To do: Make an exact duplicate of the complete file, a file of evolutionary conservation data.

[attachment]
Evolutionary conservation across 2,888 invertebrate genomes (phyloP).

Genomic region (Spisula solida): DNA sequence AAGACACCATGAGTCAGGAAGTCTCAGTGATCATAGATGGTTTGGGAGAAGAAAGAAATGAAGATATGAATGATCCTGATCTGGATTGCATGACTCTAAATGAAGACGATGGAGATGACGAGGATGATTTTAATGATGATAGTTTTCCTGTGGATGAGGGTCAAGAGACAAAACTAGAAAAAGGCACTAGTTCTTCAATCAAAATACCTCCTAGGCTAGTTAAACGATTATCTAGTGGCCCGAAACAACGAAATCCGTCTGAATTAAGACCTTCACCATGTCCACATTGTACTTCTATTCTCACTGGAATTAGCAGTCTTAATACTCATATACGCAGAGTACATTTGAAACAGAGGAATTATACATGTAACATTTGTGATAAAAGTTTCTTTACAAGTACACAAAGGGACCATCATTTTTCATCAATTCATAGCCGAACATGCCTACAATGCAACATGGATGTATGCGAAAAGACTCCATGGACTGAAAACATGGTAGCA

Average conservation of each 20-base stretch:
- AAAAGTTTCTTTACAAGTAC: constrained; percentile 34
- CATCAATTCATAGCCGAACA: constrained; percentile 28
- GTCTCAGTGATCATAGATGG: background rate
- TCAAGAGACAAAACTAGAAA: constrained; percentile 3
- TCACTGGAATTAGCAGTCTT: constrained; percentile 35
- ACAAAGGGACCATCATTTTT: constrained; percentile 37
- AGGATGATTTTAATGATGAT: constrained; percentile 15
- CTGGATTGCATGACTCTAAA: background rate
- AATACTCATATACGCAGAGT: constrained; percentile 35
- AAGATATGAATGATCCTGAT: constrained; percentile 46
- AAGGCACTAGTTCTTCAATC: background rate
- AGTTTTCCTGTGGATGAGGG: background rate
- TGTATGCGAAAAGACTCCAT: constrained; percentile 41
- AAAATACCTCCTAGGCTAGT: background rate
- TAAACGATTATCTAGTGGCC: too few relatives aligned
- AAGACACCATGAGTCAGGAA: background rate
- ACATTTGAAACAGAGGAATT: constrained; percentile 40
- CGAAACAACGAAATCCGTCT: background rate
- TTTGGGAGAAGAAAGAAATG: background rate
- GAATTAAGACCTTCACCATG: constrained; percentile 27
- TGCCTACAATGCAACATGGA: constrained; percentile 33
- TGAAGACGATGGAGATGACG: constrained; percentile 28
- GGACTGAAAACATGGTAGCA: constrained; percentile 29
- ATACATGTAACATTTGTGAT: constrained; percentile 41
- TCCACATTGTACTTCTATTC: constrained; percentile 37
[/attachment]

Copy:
Evolutionary conservation across 2,888 invertebrate genomes (phyloP).

Genomic region (Spisula solida): DNA sequence AAGACACCATGAGTCAGGAAGTCTCAGTGATCATAGATGGTTTGGGAGAAGAAAGAAATGAAGATATGAATGATCCTGATCTGGATTGCATGACTCTAAATGAAGACGATGGAGATGACGAGGATGATTTTAATGATGATAGTTTTCCTGTGGATGAGGGTCAAGAGACAAAACTAGAAAAAGGCACTAGTTCTTCAATCAAAATACCTCCTAGGCTAGTTAAACGATTATCTAGTGGCCCGAAACAACGAAATCCGTCTGAATTAAGACCTTCACCATGTCCACATTGTACTTCTATTCTCACTGGAATTAGCAGTCTTAATACTCATATACGCAGAGTACATTTGAAACAGAGGAATTATACATGTAACATTTGTGATAAAAGTTTCTTTACAAGTACACAAAGGGACCATCATTTTTCATCAATTCATAGCCGAACATGCCTACAATGCAACATGGATGTATGCGAAAAGACTCCATGGACTGAAAACATGGTAGCA

Average conservation of each 20-base stretch:
- AAAAGTTTCTTTACAAGTAC: constrained; percentile 34
- CATCAATTCATAGCCGAACA: constrained; percentile 28
- GTCTCAGTGATCATAGATGG: background rate
- TCAAGAGACAAAACTAGAAA: constrained; percentile 3
- TCACTGGAATTAGCAGTCTT: constrained; percentile 35
- ACAAAGGGACCATCATTTTT: constrained; percentile 37
- AGGATGATTTTAATGATGAT: constrained; percentile 15
- CTGGATTGCATGACTCTAAA: background rate
- AATACTCATATACGCAGAGT: constrained; percentile 35
- AAGATATGAATGATCCTGAT: constrained; percentile 46
- AAGGCACTAGTTCTTCAATC: background rate
- AGTTTTCCTGTGGATGAGGG: background rate
- TGTATGCGAAAAGACTCCAT: constrained; percentile 41
- AAAATACCTCCTAGGCTAGT: background rate
- TAAACGATTATCTAGTGGCC: too few relatives aligned
- AAGACACCATGAGTCAGGAA: background rate
- ACATTTGAAACAGAGGAATT: constrained; percentile 40
- CGAAACAACGAAATCCGTCT: background rate
- TTTGGGAGAAGAAAGAAATG: background rate
- GAATTAAGACCTTCACCATG: constrained; percentile 27
- TGCCTACAATGCAACATGGA: constrained; percentile 33
- TGAAGACGATGGAGATGACG: constrained; percentile 28
- GGACTGAAAACATGGTAGCA: constrained; percentile 29
- ATACATGTAACATTTGTGAT: constrained; percentile 41
- TCCACATTGTACTTCTATTC: constrained; percentile 37